1. The petitioner was convicted by the Sub-Magistrate of Villupuram of an offence under Section 4(1) (a) of the Madras Prohibition Act for transporting liquor bottles, of which eight were half bottles of Highland whisky, four half bottles of Koday's old whisky and four half bottles of Sovereign pure brandy, from Pondicherry to Villupuram. The case for the prosecution was that at 10-20 p.m. on 13th July, 1961, the Sub-Inspector belonging to the Villupuram Railway Police was watching for prohibition offences at the Villupuram Railway Station platform. At the time, he stopped the petitioner and on suspicion searched him with the result that he was found to have a bag containing the bottles of whisky and brandy. Along with the bottles was seized also a third-class Railway ticket from Pondicherry to Villupuram. According to the prosecution, a mahazar was prepared attested by two witnesses for the seizure of the bottles of whisky and brandy, as also the Railway ticket. The only evidence on which the prosecution sought to prove the case, was that of the Sub-Inspector of Police. Both the Courts below accepted his evidence and convicted the petitioner as aforesaid.
2. On behalf of the petitioner, three points have been raised in this Court. One is that the prosecution has failed to establish beyond doubt in this case that the contents of the bottles were whisky and brandy. It appears from the cross-examination of the Sub-Inspector of Police that the petitioner challenged the nature of the contents of the bottles. The Sub-Magistrate, notwithstanding the challenge by the petitioner, did not have the contents of the bottles analysed in order to satisfy himself that they were whisky and brandy. Instead, what the Sub-Magistrate did was himself to open the bottles, examine the contents and satisfy himself that they were bottles of whisky and brandy. This is how the Sub-Magistrate dealt with the point:
Learned Counsel for defence cast a doubt on the contents of M.O. 2 to 4 series bottles as to whether they are liquor at all. The bottles were fresh ones with the company seal intact and label on them showed that they contained whisky and brandy. In view of the doubt raised by the learned Counsel for the defence, these bottles were all opened in open Court and their contents were examined by me, and I am quite convinced that the contents of these bottles are whisky and brandy as their labels indicate and there is no doubt whatever about this and no expert opinion or chemical test is necessary to show this, which is so very patent from the appearance of strong smell of the contents.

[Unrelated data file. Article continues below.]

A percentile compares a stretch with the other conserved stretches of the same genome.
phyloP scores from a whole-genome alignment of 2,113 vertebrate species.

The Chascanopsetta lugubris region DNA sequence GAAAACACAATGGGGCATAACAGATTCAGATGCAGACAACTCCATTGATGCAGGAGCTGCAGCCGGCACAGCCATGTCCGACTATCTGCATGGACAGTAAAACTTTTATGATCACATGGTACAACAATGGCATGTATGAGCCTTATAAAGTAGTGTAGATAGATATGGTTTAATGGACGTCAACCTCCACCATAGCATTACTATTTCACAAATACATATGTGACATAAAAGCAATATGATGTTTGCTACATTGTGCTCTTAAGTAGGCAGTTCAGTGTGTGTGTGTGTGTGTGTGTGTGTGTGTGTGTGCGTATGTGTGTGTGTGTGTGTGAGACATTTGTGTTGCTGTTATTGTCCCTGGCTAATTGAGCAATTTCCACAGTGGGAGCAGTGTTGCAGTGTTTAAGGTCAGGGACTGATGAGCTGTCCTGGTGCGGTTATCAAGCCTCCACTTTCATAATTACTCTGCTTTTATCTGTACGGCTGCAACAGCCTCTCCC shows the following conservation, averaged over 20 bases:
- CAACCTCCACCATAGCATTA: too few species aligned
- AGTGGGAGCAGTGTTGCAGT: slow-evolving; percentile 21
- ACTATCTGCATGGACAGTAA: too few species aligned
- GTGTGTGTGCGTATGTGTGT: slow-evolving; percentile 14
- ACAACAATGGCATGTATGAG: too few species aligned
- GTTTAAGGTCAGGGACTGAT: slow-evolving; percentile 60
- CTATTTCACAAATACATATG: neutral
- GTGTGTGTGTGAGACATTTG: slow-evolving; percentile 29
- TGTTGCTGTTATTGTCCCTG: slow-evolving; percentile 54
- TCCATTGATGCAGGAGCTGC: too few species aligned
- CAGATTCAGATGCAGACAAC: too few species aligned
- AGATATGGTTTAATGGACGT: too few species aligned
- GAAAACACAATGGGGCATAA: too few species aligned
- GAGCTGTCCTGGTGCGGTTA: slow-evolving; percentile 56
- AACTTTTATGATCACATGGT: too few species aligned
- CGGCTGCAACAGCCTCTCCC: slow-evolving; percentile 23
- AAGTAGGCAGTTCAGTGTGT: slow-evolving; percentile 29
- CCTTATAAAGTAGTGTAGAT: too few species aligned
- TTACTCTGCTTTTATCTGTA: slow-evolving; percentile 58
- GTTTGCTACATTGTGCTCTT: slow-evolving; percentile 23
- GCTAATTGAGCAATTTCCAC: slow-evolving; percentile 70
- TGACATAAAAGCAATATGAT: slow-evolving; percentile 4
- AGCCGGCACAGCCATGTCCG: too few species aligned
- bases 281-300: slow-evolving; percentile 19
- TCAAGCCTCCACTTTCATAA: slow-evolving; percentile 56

In a later part of the judgment the Magistrate states that the brandy and whisky have been destroyed after examining them in Court, and that only empty bottles were confiscated to the State. It will be seen, therefore, that the Sub-Magistrate purported to draw a presumption as to the contents of the bottles being whisky and brandy not only from the seals in the bottles being intact and the labels on them, indicating that the bottles contained whisky and brandy, but also from his own visual examination of the contents and the smell they emitted.
3. In cases like this, it is no doubt permissible to draw an inference, under Section 114 of the Evidence Act from certain external features and circumstances, like the label and smell indicating the nature of the contents of the bottles, the cork being intact and so forth, that the contents are prohibited liquor. But when a challenge is made by an accused that the contents are not prohibited liquor and that no presumption should be drawn from the external features, it may then be necessary, in order to obviate all doubts at all stages of the case, to have the contents analysed and to put the nature of the contents beyond any possibility of speculation. In particular cases for good reasons, the Court may be satisfied that such an analysis need not be called for. But the reasons should be such as would justify that, in the particular circumstances, the presumption could be safely drawn about the contents being prohibited liquor.